Fall Protection in Construction: Commercial v. Residential, There IS a Difference
Changes in OSHA fall protection regulations in recent years were made in recognition of the fundamental differences between commercial and residential construction sites.
Construction can come with many occupational hazards; workers are around heavy machinery and equipment on a regular basis. However, the leading cause of death for construction workers on the job is something that can happen anywhere – slips, trips, and falls.
From small roofing projects to large-scale commercial construction, the danger is real. One study from the National Institute of Occupational Safety and Health (NIOSH) suggested residential construction contractors did not utilize fall protection equipment, and about one-third of the companies surveyed (66 companies) did not have any safety programs.
Another study from The Center for Construction Research and Training (CPWR) states that falling is the most common cause of workplace fatalities among residential construction workers.
“The findings suggest that fall safety within the residential construction industry lags behind commercial construction and construction in industrial settings,” the report reads.
This is not to say there are no regulations in residential construction. But there are separate fall safety guidelines for commercial and residential construction. Those differences can be cumbersome to navigate, but a construction safety expert, particular one who provides expert witness testimony in construction related civil litigation, will be able to identify and differentiate between the fall protection requirements for residential and commercial construction.
In 2011, the Occupational Safety and Health Administration (OSHA) adopted new guidelines for residential construction. The old standards, according to OSHA, “addressed only certain, specified types of residential construction work.” The standard implemented in 2011 also promoted consistency between different states regarding fall protection enforcement for residential construction.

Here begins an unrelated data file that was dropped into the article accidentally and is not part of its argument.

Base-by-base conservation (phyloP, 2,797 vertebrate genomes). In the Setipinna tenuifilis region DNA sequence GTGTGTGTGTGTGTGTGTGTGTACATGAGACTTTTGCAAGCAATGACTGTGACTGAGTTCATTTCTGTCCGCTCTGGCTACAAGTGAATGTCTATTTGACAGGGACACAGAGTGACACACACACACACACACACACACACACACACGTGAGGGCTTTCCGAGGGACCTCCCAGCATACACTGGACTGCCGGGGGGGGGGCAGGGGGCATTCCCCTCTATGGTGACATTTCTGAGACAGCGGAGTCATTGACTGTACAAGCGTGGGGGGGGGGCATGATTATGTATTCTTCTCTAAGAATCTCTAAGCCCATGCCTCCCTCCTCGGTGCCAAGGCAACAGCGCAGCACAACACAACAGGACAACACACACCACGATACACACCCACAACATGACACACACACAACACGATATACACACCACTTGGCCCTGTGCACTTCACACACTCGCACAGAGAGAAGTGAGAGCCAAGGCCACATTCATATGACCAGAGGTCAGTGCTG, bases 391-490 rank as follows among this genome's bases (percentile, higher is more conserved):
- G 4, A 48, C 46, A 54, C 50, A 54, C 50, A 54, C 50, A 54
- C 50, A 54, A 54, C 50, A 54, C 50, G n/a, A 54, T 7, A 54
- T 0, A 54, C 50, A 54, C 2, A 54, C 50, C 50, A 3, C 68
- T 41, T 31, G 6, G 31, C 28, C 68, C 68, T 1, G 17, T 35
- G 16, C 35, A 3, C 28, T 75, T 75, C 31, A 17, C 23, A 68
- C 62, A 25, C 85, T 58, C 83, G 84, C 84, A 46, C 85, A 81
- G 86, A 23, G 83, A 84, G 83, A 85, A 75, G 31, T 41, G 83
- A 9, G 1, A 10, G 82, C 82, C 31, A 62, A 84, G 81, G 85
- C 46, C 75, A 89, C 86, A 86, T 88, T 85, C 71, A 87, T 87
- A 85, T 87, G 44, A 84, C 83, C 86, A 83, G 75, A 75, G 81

According to OSHA, workers engaged in residential construction six feet or higher must have a conventional fall protection system, such as guardrails, a personal fall safety system, or safety nets. One major change in this standard is the use of slide guards and monitoring systems. Essentially, the new standard stipulates that slide guards and monitoring systems can be used as an alternative, but first it must be proven that conventional fall safety standards are not feasible.
When an employer can demonstrate it is infeasible to use a “standard” fall protection system, the employer can create their own fall protection plan, if it meets other OSHA requirements. These customized fall protection plans must be site-specific.
Commercial construction, on the other hand, comes with additional regulations and compliance depending on the working conditions and situation. There are certain requirements for construction activities such as leading edges, working on steep roofs, formwork, and working on low-slope roofs, for example.
It’s important to consider all options for fall protection during construction, especially the requirements in commercial construction compared to residential. A construction safety expert familiar with OSHA regulations can provide useful input on the need and requirements for fall protection on both commercial and residential construction projects.
Copyright D.A. Doddridge & Associates, Inc.
Disclaimer: While every effort has been made to ensure the accuracy of this publication, it is not intended to provide legal advice as individual situations will differ and should be discussed with an expert and/or lawyer.For specific technical or legal advice on the information provided and related topics, please contact the author.